Climate modelers will tell you they can predict cooling if that’s what is desired, but for years elected activists made clear that warming was on order. With $5 billion in taxpayer dollars now at stake annually, bucking that edict would get you professional Siberia, which for some actually occurred. These massive sums are the lifeblood of research science, and, so, few risk rocking the boat. What prompted such enormous expenditure was a prior reliance upon 20 or so years’ data to generate “consensus” panic, over “global cooling,” serialized in Newsweek magazine. Newsweek remains ever-vigilant now against Manmade global warming, yet so far as I can tell never particularly noted the stunning nature of how Man’s fate has been reversed. Isn’t that news?
Green alarmism has become more breathless, more convoluted, and more well-coordinated with the establishment press as the “skeptics” continue to win on the relevant economic questions and science continues to be bipolar, so to speak (as science, frankly, should be). The global warming agenda is, after all, the brass ring, the mother lode, the movement’s be-all-and-end-all. Victory means control over energy policy and many individual freedoms long loathed by the greens.
Cure Worse Than the Possible Disease
That prescription itself is the greens’ real goal, not remedying any particular environmental phenomenon. Control energy and you control the economy. Kyoto is rationing, plain, simple, and expressly so. Given foreseeable technologies cutting emissions means rationing energy use, which the greens have long seen as the enemy.
Much of the increased energy demand projected over the next three decades will be in rapidly developing countries, such as India. Until people have electricity and some access to modern transportation they can’t enjoy the benefits of modern industrial civilization. Bringing power to those hundreds of millions who now must spend several hours a day gathering brush or firewood or cow dung to cook their meals will have enormous benefits far outweighing any remotely feasible, negative consequences.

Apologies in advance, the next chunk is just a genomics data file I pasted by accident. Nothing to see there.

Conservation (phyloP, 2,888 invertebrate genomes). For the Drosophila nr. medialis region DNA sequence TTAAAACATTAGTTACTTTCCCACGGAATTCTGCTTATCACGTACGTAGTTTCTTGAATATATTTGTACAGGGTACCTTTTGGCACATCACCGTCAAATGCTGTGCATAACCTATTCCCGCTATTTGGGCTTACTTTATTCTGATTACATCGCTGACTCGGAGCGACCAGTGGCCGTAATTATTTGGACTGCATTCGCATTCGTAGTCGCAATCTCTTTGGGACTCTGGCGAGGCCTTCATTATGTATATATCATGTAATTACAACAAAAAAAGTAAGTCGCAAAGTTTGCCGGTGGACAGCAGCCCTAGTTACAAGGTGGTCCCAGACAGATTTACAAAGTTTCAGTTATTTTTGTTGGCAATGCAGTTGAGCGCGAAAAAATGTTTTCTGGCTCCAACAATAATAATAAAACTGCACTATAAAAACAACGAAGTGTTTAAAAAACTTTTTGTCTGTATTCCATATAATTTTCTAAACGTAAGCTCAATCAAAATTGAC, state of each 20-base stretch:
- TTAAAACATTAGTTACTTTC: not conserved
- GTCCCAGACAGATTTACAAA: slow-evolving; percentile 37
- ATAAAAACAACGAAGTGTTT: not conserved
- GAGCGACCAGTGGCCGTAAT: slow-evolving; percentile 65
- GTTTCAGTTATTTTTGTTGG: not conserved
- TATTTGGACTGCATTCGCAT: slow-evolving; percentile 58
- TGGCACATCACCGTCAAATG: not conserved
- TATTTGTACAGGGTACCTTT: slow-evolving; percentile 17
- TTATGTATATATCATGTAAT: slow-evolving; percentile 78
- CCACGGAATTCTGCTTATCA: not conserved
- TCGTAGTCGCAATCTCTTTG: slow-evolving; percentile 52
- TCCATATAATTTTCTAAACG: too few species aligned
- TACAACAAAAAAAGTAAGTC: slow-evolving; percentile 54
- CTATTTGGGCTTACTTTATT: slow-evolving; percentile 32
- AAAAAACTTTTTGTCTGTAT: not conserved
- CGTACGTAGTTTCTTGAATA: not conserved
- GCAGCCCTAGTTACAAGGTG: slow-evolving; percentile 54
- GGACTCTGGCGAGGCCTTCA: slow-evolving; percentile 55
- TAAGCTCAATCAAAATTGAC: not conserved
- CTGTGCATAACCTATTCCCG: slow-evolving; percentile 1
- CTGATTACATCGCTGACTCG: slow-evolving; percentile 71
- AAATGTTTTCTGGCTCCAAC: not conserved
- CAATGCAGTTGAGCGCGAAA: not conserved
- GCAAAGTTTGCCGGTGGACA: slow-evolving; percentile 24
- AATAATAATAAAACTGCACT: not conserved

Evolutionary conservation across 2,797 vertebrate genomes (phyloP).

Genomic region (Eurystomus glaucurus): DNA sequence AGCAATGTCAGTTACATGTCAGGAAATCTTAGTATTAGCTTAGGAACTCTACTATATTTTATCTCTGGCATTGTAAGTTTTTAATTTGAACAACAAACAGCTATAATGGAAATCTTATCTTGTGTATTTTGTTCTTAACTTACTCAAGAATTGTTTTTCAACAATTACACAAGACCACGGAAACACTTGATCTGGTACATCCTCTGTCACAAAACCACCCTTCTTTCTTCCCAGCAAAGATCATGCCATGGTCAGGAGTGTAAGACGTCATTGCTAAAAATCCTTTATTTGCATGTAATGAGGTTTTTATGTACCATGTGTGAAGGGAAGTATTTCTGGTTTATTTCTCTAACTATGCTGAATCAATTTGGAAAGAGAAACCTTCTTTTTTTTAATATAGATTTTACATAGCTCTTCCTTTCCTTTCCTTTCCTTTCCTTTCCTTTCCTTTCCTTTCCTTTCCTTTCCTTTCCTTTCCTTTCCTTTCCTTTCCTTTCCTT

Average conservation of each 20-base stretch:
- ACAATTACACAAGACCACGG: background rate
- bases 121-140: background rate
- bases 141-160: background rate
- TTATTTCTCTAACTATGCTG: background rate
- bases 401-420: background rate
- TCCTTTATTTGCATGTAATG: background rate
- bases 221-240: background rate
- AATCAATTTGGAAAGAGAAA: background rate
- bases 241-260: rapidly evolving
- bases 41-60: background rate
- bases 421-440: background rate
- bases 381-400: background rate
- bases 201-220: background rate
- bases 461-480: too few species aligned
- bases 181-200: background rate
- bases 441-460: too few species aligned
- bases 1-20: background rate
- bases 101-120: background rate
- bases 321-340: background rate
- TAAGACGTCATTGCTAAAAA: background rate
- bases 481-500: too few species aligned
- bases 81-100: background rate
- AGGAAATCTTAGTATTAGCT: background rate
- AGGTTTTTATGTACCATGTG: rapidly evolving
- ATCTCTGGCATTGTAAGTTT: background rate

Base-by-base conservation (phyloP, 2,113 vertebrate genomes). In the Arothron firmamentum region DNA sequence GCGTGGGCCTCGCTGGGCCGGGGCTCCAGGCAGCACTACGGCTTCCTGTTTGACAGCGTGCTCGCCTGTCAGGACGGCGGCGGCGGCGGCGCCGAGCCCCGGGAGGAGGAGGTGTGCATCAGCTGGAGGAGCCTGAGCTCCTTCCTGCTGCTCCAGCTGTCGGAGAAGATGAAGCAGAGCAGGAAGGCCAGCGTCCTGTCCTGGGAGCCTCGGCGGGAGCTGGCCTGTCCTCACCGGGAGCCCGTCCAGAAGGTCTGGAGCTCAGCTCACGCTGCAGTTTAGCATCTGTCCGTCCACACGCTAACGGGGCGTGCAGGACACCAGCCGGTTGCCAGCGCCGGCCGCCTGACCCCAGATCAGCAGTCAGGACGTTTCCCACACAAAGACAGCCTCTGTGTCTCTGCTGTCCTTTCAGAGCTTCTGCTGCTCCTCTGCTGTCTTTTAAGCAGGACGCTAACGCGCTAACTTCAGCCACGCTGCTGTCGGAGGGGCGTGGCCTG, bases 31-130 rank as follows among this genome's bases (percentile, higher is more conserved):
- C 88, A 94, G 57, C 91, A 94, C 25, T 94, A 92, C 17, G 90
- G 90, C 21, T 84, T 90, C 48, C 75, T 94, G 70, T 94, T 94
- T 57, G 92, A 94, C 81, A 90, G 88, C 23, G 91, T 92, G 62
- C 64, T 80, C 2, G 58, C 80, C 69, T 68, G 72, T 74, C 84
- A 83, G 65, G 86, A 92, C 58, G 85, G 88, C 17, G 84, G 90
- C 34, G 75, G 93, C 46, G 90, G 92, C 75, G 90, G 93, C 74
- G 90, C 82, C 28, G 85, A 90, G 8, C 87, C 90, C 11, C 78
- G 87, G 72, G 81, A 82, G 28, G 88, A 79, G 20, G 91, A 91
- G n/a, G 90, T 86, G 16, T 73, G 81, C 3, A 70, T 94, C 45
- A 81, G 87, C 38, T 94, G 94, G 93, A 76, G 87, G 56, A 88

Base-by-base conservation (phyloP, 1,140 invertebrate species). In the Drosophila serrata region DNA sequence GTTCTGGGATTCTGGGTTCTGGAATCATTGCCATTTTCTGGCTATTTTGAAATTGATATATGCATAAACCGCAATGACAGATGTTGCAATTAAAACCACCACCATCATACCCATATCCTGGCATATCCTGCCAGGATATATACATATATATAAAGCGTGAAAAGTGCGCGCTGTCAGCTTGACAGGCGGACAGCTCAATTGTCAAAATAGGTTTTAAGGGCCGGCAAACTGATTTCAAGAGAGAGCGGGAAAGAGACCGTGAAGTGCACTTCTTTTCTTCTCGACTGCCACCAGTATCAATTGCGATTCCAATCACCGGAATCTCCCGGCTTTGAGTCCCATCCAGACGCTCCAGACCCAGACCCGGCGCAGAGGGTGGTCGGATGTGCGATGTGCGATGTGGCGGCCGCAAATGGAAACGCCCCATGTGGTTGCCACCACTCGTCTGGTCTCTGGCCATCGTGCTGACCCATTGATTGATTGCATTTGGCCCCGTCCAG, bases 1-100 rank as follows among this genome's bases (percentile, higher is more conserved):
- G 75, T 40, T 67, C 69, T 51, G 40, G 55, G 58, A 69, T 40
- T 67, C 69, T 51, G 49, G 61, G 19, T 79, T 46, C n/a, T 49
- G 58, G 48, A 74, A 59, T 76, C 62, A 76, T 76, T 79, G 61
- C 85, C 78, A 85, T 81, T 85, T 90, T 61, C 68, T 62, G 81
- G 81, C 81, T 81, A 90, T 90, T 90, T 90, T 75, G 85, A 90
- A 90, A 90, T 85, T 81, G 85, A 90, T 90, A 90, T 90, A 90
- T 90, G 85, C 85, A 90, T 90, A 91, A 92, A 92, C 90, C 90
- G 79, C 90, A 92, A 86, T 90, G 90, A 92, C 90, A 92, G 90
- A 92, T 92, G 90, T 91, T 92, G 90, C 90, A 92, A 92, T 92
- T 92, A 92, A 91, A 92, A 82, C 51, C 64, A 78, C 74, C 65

This massive increase in energy use will improve people’s lives, allow them to work much more productively and thereby raise their incomes, improve their health, and improve environmental quality. Certainly in India as well as other tropical and semi-tropical places, most of this energy will come from coal because they don’t have much prospect for wind energy, but many of them do have lots of black gold.
Projected, dramatic increases in energy demand is actually the good news which, of course, the greens see as the nightmare scenario. Yet consider their preferred outcome. The world is at present energy poor, not energy rich. Starving the world’s poor—or rich—of access to modern energy means starving the world’s poor. Moreover, no matter how badly activists might desire to do so, the scientific community is simply not equipped to drive the debate on questions that are at heart economic or political, such as the wisdom of schemes like the Kyoto Protocol.
The “solution” to global cooling, as with warming, was to stop having babies, adopt riskier lifestyles away from which we have technologically developed, and cede national energy budgets to a supranational body prescribing each nation’s ration. But the science that would support rationing energy continues to elude them.
Global warming policies to put the world on an energy diet will, on the whole, threaten human welfare.
Mr . Horner is a Senior Fellow at the Competitive Enterprise Institute. This article is excerpted from his book The Politically Incorrect Guide to Global Warming and Environmentalism, published by Regnery, © 2007 by the author.